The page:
The CDC committee discussing the distribution of Covid-19 vaccines will convene an emergency meeting on Tuesday

A researcher at an Oxford vaccine team is working in a laboratory on a coronavirus vaccine developed by AstraZeneca and the University of Oxford. John Cairns / University of Oxford / AP

More information and research is needed to understand how the dosing regimen of AstraZeneca differs from efficacy and whether a new study is needed to check the effectiveness of the lower dose, World Health officials said in a press conference in Geneva on Friday.

“The first thing to say is that what we saw is a press release,” said Katherine O’Brien, WHO’s director of immunization, vaccination and biologics. “And what’s really the next most important step is that the data really doesn’t just have to be evaluated based on a press release.”

All that can be included in a release, he said, and that needs to be reviewed is the data that may arise during the review and the questions asked about it.

“It’s hard to consider,” O’Brien said. “I think we can still emphasize that what we understand from the press release is certainly something interesting that we observed, but there are a number of reasons that may underpin the differences observed.”

More information is needed, including evaluating the immune response during the study, he said.

Dr Soumya Swaminathan, a senior scientist at the WHO, agreed with O’Brien, saying that everything that is known comes from the press release and that it appears that less than 3,000 people received half and then the full dose of the vaccine.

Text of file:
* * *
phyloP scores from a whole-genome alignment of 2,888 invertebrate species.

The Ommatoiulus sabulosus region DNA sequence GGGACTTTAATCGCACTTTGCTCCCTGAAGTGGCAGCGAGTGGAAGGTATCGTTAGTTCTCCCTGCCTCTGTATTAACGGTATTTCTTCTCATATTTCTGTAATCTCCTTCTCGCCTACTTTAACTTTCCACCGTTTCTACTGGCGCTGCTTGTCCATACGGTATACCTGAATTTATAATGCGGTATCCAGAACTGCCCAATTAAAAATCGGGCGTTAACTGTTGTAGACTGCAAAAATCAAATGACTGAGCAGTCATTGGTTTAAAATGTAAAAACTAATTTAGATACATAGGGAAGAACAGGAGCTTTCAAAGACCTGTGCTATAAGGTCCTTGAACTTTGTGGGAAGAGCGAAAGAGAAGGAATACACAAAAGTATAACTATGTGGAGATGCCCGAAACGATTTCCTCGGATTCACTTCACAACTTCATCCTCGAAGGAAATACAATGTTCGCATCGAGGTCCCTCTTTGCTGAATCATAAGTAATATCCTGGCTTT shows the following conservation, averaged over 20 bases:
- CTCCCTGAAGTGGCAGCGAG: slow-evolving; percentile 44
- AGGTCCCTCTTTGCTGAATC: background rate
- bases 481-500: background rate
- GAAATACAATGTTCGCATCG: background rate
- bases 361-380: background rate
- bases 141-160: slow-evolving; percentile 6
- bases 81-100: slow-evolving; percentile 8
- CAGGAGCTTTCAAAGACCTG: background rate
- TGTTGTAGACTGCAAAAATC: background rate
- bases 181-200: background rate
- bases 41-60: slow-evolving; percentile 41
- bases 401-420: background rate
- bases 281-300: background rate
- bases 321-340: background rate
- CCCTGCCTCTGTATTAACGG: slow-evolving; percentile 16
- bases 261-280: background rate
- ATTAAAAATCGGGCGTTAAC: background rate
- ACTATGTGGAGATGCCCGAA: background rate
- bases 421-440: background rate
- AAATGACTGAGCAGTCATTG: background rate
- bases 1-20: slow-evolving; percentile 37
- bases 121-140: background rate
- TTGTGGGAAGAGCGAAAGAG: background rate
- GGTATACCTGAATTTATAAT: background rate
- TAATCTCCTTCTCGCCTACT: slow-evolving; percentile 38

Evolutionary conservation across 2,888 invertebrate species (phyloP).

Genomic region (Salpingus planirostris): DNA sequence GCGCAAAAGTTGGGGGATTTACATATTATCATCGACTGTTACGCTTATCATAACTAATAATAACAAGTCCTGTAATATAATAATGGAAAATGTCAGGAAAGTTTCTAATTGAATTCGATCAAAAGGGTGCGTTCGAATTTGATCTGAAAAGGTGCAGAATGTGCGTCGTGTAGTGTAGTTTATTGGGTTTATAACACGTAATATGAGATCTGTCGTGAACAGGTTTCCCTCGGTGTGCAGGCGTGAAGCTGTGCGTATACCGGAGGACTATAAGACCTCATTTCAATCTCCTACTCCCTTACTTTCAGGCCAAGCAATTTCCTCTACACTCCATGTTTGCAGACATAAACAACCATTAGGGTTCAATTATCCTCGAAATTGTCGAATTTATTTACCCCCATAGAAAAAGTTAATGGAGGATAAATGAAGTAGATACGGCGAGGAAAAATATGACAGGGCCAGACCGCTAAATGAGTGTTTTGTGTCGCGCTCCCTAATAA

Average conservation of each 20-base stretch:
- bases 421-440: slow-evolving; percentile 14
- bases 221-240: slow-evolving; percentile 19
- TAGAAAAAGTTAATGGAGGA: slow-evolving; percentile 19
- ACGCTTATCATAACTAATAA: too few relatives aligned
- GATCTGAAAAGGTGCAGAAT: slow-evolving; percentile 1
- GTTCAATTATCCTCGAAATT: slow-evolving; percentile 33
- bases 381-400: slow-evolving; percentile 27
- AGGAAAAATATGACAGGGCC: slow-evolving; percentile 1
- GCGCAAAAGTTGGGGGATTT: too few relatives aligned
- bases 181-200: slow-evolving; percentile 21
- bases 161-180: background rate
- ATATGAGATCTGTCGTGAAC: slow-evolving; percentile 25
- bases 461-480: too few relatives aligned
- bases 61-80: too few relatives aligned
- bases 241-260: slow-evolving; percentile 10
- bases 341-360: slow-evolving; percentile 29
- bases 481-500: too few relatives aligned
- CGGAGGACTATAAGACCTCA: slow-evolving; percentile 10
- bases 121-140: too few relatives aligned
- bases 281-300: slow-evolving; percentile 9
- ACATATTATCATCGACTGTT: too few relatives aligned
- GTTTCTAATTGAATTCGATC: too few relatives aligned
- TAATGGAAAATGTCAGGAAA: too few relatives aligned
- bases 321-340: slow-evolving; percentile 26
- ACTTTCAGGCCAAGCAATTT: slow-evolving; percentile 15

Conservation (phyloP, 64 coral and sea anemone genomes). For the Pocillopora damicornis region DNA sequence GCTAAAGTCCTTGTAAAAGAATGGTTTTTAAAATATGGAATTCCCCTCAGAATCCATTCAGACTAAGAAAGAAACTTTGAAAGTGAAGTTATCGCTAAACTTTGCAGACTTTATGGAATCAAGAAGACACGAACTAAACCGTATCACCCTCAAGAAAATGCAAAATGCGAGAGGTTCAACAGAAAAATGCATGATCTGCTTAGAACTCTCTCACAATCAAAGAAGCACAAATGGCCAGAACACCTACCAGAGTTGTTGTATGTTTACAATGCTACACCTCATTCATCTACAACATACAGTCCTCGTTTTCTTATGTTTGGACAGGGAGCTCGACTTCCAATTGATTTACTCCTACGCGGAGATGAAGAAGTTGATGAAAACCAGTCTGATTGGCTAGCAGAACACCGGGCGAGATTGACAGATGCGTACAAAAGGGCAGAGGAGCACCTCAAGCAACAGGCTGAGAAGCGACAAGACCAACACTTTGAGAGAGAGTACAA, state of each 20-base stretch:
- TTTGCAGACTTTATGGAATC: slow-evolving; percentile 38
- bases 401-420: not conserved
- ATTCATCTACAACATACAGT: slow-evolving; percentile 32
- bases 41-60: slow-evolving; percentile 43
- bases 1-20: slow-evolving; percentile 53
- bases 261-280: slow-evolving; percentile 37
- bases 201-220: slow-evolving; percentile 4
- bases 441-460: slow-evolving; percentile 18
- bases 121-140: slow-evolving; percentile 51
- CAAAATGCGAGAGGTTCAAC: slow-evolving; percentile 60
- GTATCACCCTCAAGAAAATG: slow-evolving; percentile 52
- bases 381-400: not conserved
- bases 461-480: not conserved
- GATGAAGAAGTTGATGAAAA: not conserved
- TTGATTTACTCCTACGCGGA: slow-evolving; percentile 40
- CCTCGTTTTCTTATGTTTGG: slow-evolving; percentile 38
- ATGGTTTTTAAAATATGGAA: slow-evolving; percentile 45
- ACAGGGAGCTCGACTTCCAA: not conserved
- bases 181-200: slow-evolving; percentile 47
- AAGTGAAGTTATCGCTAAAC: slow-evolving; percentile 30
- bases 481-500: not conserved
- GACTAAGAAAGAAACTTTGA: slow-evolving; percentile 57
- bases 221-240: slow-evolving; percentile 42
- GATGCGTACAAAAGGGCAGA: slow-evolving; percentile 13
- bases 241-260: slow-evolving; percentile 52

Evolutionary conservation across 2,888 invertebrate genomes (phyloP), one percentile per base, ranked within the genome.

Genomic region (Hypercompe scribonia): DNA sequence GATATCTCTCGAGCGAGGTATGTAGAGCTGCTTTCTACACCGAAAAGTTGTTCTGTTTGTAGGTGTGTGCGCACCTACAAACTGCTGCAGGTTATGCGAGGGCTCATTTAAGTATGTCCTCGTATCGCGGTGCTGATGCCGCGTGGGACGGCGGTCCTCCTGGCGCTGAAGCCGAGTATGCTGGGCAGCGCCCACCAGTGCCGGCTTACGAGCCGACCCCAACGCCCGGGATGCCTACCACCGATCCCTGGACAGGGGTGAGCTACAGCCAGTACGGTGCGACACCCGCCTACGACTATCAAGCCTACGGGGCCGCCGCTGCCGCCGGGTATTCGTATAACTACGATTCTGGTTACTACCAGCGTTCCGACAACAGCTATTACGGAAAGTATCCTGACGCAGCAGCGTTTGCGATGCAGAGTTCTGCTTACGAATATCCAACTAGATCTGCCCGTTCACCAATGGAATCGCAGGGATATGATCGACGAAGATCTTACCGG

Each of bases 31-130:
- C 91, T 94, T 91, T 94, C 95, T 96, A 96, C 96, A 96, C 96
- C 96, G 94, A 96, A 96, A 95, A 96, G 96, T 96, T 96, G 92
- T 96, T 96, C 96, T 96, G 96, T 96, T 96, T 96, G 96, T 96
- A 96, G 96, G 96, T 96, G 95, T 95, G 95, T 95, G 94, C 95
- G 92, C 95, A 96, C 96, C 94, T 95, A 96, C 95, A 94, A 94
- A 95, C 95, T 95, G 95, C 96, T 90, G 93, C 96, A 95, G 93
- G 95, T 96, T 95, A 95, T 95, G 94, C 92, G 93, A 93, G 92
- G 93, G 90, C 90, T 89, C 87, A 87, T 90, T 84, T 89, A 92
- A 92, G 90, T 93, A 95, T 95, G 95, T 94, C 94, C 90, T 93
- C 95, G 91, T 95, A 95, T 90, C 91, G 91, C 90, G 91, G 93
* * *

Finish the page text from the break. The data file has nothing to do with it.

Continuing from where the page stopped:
It is also understandable that no one in this group was older than 55 years. The two groups that received the full dose were larger in number and had different age groups.

“It’s very hard to compare these two groups, and I’d say the numbers are still small enough to really draw definitive conclusions,” he said.

“Of course, the advantage of using a lower dose, especially if you get more efficacy, is great, and you can save on the vaccine and at the same time benefit from greater efficacy, but I think it’s speculation at this point,” he said.

Swaminathan said they heard that AstraZeneca would like to try a full dose on a half-dose full dosing schedule.

Remember: The U.S. Food and Drug Administration requires an efficiency of at least 50%. It is unclear whether the FDA approves emergency use.

AstraZeneca has not yet tested its half-strength dose in the US. But on Thursday, a company spokesman told CNN that the goal is to include the half-strength dosing regimen in their U.S. experiments, which currently has about 10,000 participants.